It is hard for me to articulate how I am grieving for Anne Smedinghoff, who's death yesterday covered my Facebook feed in black ribbons and shattered my small corner of the Foreign Service community. I knew Anne. I am not her close friend or family member, but I was connected to her in many ways. She was was one of my husband's 151st A-100 cohorts. I met her several times at various 151 get togethers and happy hours. I recall sharing a beer with her and talking about Chicago. I remember when my close friend told us that she was going to meet Anne in Australia for a cross country bike tour. I have heard her name spoken many times by my husband, who was proud to serve alongside such a wonderful person, and remarkable diplomat. I remember her smile.
She made an impression on me despite my only knowing her by association. What a fantastic public affairs representative she must have been. What a loss for this country and its diplomatic mission. What an insensible tragedy for her family.
It is impossible to believe that she died--that she was killed by violence while serving her country. I know many people who are currently serving in AIP, and many more who are going to serve there later this year. We are not prepared to lose people by violence in the Foreign Service, and yet, in the last year, we have lost many. The FS is not armed. Its personnel always travel with skilled military convoys. But there it is--the diplomatic corps is small, but is serving right alongside the military.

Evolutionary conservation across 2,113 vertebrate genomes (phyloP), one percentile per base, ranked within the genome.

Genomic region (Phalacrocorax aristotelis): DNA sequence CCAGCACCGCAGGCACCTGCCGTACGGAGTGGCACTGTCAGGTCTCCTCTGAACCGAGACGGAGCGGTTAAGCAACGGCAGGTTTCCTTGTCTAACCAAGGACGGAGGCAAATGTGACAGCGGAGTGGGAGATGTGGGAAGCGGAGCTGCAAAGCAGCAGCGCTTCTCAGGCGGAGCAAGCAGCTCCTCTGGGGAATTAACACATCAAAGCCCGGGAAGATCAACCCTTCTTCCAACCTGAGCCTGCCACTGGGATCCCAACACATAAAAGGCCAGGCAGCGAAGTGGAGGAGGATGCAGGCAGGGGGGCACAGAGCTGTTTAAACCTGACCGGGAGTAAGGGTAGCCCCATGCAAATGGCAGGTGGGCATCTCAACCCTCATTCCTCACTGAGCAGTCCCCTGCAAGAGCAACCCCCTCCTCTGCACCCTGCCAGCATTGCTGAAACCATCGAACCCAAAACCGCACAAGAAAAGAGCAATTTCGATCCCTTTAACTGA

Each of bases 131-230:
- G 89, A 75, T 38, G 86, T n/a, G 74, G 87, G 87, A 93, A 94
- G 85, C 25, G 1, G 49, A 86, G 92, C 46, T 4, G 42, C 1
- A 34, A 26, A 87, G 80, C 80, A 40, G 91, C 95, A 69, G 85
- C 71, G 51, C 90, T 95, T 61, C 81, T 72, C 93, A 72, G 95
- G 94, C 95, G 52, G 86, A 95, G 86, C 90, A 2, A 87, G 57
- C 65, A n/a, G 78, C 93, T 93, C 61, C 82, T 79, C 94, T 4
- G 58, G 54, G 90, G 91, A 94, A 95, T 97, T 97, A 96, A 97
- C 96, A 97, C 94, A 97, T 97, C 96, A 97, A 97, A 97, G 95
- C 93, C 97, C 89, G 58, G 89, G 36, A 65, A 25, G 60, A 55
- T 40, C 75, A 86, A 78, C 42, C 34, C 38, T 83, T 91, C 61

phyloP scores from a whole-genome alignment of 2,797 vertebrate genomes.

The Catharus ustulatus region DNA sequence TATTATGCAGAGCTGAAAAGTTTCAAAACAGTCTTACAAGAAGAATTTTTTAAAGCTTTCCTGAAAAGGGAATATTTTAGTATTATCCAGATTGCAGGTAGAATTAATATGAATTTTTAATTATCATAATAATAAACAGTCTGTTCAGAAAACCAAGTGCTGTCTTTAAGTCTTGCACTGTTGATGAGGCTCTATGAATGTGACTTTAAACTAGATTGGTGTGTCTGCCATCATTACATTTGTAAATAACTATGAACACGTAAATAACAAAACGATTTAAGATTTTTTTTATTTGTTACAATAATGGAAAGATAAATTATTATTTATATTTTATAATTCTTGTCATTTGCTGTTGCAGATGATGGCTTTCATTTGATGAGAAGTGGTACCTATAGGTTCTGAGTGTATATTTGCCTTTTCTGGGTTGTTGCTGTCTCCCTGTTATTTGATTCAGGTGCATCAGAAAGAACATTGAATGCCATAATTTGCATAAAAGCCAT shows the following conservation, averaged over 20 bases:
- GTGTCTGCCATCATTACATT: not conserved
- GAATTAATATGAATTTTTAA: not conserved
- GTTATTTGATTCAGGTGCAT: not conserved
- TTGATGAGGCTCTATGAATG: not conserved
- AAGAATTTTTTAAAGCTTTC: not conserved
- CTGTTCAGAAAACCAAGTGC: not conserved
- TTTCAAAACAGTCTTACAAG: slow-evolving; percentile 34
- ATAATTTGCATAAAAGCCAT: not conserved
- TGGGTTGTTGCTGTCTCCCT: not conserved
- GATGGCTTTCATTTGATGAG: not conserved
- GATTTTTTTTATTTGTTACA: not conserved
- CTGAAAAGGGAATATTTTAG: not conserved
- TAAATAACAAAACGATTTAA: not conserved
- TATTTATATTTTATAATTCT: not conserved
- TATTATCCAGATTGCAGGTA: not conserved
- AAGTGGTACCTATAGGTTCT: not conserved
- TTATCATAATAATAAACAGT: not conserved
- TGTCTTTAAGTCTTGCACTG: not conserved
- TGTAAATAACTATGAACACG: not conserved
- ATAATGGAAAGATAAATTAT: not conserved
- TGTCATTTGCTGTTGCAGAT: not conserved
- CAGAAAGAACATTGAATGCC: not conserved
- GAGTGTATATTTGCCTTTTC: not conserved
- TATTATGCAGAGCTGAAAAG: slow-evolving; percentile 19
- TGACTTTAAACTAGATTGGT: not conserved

Today I recognize in myself symptoms of grief and trauma, and know that I am sharing these feelings with the FS community, and in particular, the 151st A-100 and anyone who had the honor of serving with Anne. It is clear from Secretary Kerry's statement that he is also grieving. We are all in a state of disbelief, shock, and for many of us, the implicit fear for the safety of our loved ones. Anne life was significant, and her death cuts us all close to the heart.